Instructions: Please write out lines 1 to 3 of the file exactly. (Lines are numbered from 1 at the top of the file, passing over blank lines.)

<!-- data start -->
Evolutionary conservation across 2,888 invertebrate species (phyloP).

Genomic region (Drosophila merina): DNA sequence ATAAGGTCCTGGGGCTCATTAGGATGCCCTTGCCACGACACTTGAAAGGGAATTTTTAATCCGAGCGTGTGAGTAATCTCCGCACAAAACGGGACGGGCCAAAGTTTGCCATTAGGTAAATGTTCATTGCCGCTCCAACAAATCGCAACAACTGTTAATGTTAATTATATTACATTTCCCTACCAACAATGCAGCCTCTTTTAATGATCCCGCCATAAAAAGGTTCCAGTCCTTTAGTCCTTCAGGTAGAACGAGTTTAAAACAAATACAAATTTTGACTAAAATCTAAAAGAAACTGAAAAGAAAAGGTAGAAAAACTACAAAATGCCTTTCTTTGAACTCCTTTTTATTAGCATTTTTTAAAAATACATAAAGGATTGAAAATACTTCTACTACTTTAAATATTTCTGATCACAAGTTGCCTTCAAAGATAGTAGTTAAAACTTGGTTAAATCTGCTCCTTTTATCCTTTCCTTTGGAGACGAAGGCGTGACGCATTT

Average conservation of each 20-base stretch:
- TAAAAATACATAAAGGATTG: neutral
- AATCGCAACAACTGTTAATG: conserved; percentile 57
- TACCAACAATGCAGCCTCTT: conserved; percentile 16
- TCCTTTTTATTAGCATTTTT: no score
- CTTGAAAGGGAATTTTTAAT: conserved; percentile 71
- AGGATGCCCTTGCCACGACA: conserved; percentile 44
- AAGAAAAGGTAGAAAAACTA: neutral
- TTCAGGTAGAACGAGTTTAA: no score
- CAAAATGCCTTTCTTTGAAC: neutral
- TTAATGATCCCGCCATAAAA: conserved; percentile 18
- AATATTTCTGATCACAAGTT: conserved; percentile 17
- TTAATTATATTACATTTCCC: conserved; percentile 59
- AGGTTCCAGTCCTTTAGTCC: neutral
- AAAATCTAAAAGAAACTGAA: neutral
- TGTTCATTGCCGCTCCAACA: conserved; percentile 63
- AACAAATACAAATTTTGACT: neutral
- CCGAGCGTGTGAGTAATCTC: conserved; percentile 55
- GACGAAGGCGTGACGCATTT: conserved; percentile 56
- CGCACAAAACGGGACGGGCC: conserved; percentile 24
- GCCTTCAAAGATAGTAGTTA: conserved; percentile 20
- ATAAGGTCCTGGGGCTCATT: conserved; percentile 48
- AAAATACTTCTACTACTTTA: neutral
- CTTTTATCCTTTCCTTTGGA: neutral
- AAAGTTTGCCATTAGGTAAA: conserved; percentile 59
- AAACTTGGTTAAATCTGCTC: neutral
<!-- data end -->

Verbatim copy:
Evolutionary conservation across 2,888 invertebrate species (phyloP).

Genomic region (Drosophila merina): DNA sequence ATAAGGTCCTGGGGCTCATTAGGATGCCCTTGCCACGACACTTGAAAGGGAATTTTTAATCCGAGCGTGTGAGTAATCTCCGCACAAAACGGGACGGGCCAAAGTTTGCCATTAGGTAAATGTTCATTGCCGCTCCAACAAATCGCAACAACTGTTAATGTTAATTATATTACATTTCCCTACCAACAATGCAGCCTCTTTTAATGATCCCGCCATAAAAAGGTTCCAGTCCTTTAGTCCTTCAGGTAGAACGAGTTTAAAACAAATACAAATTTTGACTAAAATCTAAAAGAAACTGAAAAGAAAAGGTAGAAAAACTACAAAATGCCTTTCTTTGAACTCCTTTTTATTAGCATTTTTTAAAAATACATAAAGGATTGAAAATACTTCTACTACTTTAAATATTTCTGATCACAAGTTGCCTTCAAAGATAGTAGTTAAAACTTGGTTAAATCTGCTCCTTTTATCCTTTCCTTTGGAGACGAAGGCGTGACGCATTT

Average conservation of each 20-base stretch: